Preliminary Impressions of the Reconciliation Bill

by Michael F. Cannon

The CBO’s cost estimate of the reconciliation bill is preliminary, and therefore so are my comments.

Democrats have chosen to raise a slew of taxes, but we don’t yet know what those tax increases will be.

Democrats are claiming the reconciliation bill combined with the Senate bill would reduce the deficit even more than the Senate bill alone. But the reconciliation bill adds more of the same sort of budget gimmicks that the Senate bill employs. The Senate bill assumes that Congress will tolerate Medicare spending cuts that the program’s chief actuary calls “doubtful” and “unrealistic.” Likewise, the reconciliation bill increases spending on private Medicare Advantage plans, Medicaid payments to primary-care physicians, and hospitals that care for the uninsured — but then assumes that Congress will cut these subsidies in the future.  Again, highly doubtful

Under the Senate bill, 34 million more Americans would receive government-subsidized health insurance.  House Democrats would boost that number to 35 million.  That’s 35 million Americans who would face implicit tax rates of 100 percent or more if they try to climb the economic ladder.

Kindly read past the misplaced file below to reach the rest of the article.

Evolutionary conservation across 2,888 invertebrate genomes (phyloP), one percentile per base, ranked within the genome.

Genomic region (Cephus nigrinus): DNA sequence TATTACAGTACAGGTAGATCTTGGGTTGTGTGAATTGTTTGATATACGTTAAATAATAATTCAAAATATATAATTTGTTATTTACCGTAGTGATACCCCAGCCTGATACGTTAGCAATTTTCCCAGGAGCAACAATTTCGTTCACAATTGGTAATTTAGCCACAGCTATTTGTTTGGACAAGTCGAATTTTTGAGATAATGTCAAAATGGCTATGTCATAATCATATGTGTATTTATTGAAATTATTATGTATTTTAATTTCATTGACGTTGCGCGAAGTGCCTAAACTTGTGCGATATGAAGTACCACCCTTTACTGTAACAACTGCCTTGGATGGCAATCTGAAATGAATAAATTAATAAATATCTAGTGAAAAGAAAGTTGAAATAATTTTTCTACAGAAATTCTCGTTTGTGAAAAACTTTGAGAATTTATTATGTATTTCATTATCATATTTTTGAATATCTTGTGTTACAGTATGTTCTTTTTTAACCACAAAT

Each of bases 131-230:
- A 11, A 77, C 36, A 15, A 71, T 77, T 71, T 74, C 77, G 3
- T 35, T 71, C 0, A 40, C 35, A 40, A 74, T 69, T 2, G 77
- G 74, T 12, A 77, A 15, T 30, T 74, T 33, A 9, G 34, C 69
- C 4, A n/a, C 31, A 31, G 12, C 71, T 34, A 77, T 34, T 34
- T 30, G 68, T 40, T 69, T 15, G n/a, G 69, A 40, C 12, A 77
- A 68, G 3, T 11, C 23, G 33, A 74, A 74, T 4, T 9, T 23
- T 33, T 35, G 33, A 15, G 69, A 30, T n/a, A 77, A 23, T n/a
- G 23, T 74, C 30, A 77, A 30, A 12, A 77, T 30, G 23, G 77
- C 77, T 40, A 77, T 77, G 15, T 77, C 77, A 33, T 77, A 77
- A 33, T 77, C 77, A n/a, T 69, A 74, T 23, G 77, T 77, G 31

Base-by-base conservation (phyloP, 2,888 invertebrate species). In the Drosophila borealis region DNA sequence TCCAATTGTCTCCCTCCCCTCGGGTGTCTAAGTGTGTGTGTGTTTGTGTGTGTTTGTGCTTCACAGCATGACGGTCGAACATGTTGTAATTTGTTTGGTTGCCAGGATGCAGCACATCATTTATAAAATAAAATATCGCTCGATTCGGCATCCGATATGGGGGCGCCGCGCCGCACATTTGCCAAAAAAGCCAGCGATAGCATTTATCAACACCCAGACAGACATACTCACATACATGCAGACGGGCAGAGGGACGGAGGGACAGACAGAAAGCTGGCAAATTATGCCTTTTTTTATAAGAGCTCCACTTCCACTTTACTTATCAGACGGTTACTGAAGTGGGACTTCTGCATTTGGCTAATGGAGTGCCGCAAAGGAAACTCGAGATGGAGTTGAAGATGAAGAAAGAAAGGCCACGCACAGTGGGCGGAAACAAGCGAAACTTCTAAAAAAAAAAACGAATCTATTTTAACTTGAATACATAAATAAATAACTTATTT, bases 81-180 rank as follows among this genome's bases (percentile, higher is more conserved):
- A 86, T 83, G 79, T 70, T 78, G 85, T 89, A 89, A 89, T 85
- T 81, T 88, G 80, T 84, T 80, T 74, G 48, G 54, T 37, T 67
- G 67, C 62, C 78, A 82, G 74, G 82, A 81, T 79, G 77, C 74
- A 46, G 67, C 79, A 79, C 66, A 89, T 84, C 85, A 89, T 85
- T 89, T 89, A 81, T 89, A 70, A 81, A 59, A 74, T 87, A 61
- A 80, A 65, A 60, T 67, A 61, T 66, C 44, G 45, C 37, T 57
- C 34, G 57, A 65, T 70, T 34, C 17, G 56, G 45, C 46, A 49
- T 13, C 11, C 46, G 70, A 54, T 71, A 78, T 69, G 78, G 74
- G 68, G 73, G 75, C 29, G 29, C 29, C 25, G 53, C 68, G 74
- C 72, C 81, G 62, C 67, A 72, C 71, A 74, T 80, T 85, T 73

Compared to the Senate bill, the reconciliation bill places an addition 1 million Americans in the Medicaid program, where access to care is poor.

The Senate bill encourages undocumented aliens to come to the United States to receive government subsidies.  Undocumented family members would be counted when determining a family’s health-insurance subsidies. A family that takes in an undocumented family member would receive larger subsidies.

It is fitting that Democrats included the final stage of a slow government takeover of the student-loan industry, because it shows that this legislation is yet another step in the ongoing government takeover of health-care sector.

Critical Condition

NRO’s health-care blog.